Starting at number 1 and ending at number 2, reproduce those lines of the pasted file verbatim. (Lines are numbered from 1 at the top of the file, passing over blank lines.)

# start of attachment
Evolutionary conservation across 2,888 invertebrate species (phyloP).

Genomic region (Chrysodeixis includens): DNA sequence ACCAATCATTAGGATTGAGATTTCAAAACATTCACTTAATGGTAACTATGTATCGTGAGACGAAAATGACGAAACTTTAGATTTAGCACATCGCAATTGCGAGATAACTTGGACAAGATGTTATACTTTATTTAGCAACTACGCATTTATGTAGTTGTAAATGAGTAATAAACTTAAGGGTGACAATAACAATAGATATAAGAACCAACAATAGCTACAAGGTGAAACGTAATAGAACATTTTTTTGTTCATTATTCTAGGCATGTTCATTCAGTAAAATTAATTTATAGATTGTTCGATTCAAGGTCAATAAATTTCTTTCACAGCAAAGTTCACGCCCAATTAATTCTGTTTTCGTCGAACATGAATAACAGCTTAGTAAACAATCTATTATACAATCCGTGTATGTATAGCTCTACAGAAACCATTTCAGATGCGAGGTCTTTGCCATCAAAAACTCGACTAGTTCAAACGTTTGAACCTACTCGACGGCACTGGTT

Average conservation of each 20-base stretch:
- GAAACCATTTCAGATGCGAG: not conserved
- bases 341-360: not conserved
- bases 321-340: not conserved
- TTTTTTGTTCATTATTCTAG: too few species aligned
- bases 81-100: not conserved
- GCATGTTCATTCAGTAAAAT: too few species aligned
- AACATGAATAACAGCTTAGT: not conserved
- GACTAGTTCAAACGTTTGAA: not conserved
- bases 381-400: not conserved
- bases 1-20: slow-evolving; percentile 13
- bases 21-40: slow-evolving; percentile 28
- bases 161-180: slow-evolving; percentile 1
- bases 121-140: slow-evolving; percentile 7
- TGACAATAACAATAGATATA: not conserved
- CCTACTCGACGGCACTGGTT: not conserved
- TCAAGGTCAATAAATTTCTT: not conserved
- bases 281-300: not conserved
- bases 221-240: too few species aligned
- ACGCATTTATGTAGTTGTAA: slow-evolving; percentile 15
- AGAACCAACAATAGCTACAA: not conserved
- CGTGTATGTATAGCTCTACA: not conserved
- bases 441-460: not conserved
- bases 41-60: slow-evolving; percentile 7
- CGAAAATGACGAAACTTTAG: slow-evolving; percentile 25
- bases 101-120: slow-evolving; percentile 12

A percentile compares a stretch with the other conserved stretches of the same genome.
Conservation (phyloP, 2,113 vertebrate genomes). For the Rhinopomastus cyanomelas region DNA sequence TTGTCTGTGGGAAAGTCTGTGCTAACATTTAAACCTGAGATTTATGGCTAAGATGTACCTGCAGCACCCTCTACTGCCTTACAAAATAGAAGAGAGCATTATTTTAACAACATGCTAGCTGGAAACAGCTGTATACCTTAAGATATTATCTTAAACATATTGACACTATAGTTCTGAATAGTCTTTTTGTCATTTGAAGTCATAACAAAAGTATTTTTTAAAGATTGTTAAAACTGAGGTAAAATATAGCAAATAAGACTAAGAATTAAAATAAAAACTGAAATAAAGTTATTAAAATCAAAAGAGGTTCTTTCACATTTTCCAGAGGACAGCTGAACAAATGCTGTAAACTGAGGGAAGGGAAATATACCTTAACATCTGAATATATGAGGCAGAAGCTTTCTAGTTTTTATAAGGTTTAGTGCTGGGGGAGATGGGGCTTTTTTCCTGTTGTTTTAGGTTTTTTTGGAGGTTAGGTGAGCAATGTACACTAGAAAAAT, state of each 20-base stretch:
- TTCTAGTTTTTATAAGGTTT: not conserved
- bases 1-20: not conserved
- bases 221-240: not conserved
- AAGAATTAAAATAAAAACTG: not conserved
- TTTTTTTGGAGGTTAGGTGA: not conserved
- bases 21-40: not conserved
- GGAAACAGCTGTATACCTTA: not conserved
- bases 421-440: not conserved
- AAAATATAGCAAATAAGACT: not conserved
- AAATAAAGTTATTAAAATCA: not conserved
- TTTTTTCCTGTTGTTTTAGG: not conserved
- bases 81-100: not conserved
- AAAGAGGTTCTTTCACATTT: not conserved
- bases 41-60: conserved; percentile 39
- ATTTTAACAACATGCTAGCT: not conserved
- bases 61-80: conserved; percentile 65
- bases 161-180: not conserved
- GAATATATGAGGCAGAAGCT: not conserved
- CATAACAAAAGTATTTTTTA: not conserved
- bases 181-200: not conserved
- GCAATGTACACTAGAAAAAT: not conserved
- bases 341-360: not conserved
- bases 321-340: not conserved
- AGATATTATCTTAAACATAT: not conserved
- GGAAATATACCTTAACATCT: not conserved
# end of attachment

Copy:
Evolutionary conservation across 2,888 invertebrate species (phyloP).

Genomic region (Chrysodeixis includens): DNA sequence ACCAATCATTAGGATTGAGATTTCAAAACATTCACTTAATGGTAACTATGTATCGTGAGACGAAAATGACGAAACTTTAGATTTAGCACATCGCAATTGCGAGATAACTTGGACAAGATGTTATACTTTATTTAGCAACTACGCATTTATGTAGTTGTAAATGAGTAATAAACTTAAGGGTGACAATAACAATAGATATAAGAACCAACAATAGCTACAAGGTGAAACGTAATAGAACATTTTTTTGTTCATTATTCTAGGCATGTTCATTCAGTAAAATTAATTTATAGATTGTTCGATTCAAGGTCAATAAATTTCTTTCACAGCAAAGTTCACGCCCAATTAATTCTGTTTTCGTCGAACATGAATAACAGCTTAGTAAACAATCTATTATACAATCCGTGTATGTATAGCTCTACAGAAACCATTTCAGATGCGAGGTCTTTGCCATCAAAAACTCGACTAGTTCAAACGTTTGAACCTACTCGACGGCACTGGTT